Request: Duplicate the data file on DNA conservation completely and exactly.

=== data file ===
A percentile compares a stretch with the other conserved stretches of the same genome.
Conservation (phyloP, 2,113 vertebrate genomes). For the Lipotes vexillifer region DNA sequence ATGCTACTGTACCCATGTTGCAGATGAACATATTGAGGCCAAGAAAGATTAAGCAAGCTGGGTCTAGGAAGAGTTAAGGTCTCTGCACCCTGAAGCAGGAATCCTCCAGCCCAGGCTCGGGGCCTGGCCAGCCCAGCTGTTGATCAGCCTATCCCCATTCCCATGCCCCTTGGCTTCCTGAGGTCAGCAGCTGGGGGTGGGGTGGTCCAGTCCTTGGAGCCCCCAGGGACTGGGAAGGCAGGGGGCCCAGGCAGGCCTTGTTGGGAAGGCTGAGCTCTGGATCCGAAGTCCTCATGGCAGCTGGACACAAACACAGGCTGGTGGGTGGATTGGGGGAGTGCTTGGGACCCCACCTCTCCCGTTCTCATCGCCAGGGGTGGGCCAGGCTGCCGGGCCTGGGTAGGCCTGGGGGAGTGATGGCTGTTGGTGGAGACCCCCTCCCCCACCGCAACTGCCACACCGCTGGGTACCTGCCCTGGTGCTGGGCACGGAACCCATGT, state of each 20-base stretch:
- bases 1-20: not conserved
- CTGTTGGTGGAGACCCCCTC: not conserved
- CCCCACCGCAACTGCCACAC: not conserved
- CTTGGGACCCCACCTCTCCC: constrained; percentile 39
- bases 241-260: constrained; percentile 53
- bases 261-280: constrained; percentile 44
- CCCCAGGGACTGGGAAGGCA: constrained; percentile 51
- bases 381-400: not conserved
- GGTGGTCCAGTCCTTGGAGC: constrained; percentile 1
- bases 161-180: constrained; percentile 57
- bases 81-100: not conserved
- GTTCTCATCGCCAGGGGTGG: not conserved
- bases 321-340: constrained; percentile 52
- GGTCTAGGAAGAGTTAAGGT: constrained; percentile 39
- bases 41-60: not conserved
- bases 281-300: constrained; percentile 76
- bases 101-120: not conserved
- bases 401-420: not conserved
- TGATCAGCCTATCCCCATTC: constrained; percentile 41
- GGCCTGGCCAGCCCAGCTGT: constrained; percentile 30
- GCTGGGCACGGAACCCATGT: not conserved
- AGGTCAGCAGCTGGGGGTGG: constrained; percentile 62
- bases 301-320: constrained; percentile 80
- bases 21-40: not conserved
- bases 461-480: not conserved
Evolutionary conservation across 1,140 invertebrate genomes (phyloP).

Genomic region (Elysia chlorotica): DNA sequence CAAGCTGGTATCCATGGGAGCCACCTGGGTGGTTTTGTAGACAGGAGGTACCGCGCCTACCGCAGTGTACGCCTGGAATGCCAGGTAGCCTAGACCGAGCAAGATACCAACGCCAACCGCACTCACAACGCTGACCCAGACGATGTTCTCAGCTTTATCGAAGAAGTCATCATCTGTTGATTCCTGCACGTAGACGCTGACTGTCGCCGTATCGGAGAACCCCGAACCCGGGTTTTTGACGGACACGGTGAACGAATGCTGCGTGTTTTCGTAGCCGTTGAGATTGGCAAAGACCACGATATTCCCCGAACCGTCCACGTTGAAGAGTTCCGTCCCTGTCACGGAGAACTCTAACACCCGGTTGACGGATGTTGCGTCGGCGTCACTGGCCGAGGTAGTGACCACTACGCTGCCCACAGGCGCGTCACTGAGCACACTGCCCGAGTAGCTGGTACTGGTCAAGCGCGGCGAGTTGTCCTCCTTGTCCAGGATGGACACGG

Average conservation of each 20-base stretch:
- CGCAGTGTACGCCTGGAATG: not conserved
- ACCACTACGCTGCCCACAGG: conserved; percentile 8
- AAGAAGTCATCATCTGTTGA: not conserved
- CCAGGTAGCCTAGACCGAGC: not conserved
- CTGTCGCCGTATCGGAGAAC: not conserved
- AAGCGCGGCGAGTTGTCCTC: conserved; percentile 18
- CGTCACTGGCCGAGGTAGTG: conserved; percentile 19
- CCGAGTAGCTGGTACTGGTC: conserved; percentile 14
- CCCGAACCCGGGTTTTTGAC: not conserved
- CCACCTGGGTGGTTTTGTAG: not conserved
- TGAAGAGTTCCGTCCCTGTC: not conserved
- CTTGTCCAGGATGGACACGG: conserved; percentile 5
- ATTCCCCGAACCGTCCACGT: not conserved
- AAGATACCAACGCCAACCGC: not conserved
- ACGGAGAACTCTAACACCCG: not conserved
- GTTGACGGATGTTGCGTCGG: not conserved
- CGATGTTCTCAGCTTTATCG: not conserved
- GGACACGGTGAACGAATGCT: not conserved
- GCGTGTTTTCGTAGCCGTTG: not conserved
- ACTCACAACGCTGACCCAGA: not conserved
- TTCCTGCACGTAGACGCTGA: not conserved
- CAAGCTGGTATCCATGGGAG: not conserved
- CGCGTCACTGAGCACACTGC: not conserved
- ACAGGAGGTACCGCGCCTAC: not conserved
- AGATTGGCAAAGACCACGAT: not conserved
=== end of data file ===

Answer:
A percentile compares a stretch with the other conserved stretches of the same genome.
Conservation (phyloP, 2,113 vertebrate genomes). For the Lipotes vexillifer region DNA sequence ATGCTACTGTACCCATGTTGCAGATGAACATATTGAGGCCAAGAAAGATTAAGCAAGCTGGGTCTAGGAAGAGTTAAGGTCTCTGCACCCTGAAGCAGGAATCCTCCAGCCCAGGCTCGGGGCCTGGCCAGCCCAGCTGTTGATCAGCCTATCCCCATTCCCATGCCCCTTGGCTTCCTGAGGTCAGCAGCTGGGGGTGGGGTGGTCCAGTCCTTGGAGCCCCCAGGGACTGGGAAGGCAGGGGGCCCAGGCAGGCCTTGTTGGGAAGGCTGAGCTCTGGATCCGAAGTCCTCATGGCAGCTGGACACAAACACAGGCTGGTGGGTGGATTGGGGGAGTGCTTGGGACCCCACCTCTCCCGTTCTCATCGCCAGGGGTGGGCCAGGCTGCCGGGCCTGGGTAGGCCTGGGGGAGTGATGGCTGTTGGTGGAGACCCCCTCCCCCACCGCAACTGCCACACCGCTGGGTACCTGCCCTGGTGCTGGGCACGGAACCCATGT, state of each 20-base stretch:
- bases 1-20: not conserved
- CTGTTGGTGGAGACCCCCTC: not conserved
- CCCCACCGCAACTGCCACAC: not conserved
- CTTGGGACCCCACCTCTCCC: constrained; percentile 39
- bases 241-260: constrained; percentile 53
- bases 261-280: constrained; percentile 44
- CCCCAGGGACTGGGAAGGCA: constrained; percentile 51
- bases 381-400: not conserved
- GGTGGTCCAGTCCTTGGAGC: constrained; percentile 1
- bases 161-180: constrained; percentile 57
- bases 81-100: not conserved
- GTTCTCATCGCCAGGGGTGG: not conserved
- bases 321-340: constrained; percentile 52
- GGTCTAGGAAGAGTTAAGGT: constrained; percentile 39
- bases 41-60: not conserved
- bases 281-300: constrained; percentile 76
- bases 101-120: not conserved
- bases 401-420: not conserved
- TGATCAGCCTATCCCCATTC: constrained; percentile 41
- GGCCTGGCCAGCCCAGCTGT: constrained; percentile 30
- GCTGGGCACGGAACCCATGT: not conserved
- AGGTCAGCAGCTGGGGGTGG: constrained; percentile 62
- bases 301-320: constrained; percentile 80
- bases 21-40: not conserved
- bases 461-480: not conserved
Evolutionary conservation across 1,140 invertebrate genomes (phyloP).

Genomic region (Elysia chlorotica): DNA sequence CAAGCTGGTATCCATGGGAGCCACCTGGGTGGTTTTGTAGACAGGAGGTACCGCGCCTACCGCAGTGTACGCCTGGAATGCCAGGTAGCCTAGACCGAGCAAGATACCAACGCCAACCGCACTCACAACGCTGACCCAGACGATGTTCTCAGCTTTATCGAAGAAGTCATCATCTGTTGATTCCTGCACGTAGACGCTGACTGTCGCCGTATCGGAGAACCCCGAACCCGGGTTTTTGACGGACACGGTGAACGAATGCTGCGTGTTTTCGTAGCCGTTGAGATTGGCAAAGACCACGATATTCCCCGAACCGTCCACGTTGAAGAGTTCCGTCCCTGTCACGGAGAACTCTAACACCCGGTTGACGGATGTTGCGTCGGCGTCACTGGCCGAGGTAGTGACCACTACGCTGCCCACAGGCGCGTCACTGAGCACACTGCCCGAGTAGCTGGTACTGGTCAAGCGCGGCGAGTTGTCCTCCTTGTCCAGGATGGACACGG

Average conservation of each 20-base stretch:
- CGCAGTGTACGCCTGGAATG: not conserved
- ACCACTACGCTGCCCACAGG: conserved; percentile 8
- AAGAAGTCATCATCTGTTGA: not conserved
- CCAGGTAGCCTAGACCGAGC: not conserved
- CTGTCGCCGTATCGGAGAAC: not conserved
- AAGCGCGGCGAGTTGTCCTC: conserved; percentile 18
- CGTCACTGGCCGAGGTAGTG: conserved; percentile 19
- CCGAGTAGCTGGTACTGGTC: conserved; percentile 14
- CCCGAACCCGGGTTTTTGAC: not conserved
- CCACCTGGGTGGTTTTGTAG: not conserved
- TGAAGAGTTCCGTCCCTGTC: not conserved
- CTTGTCCAGGATGGACACGG: conserved; percentile 5
- ATTCCCCGAACCGTCCACGT: not conserved
- AAGATACCAACGCCAACCGC: not conserved
- ACGGAGAACTCTAACACCCG: not conserved
- GTTGACGGATGTTGCGTCGG: not conserved
- CGATGTTCTCAGCTTTATCG: not conserved
- GGACACGGTGAACGAATGCT: not conserved
- GCGTGTTTTCGTAGCCGTTG: not conserved
- ACTCACAACGCTGACCCAGA: not conserved
- TTCCTGCACGTAGACGCTGA: not conserved
- CAAGCTGGTATCCATGGGAG: not conserved
- CGCGTCACTGAGCACACTGC: not conserved
- ACAGGAGGTACCGCGCCTAC: not conserved
- AGATTGGCAAAGACCACGAT: not conserved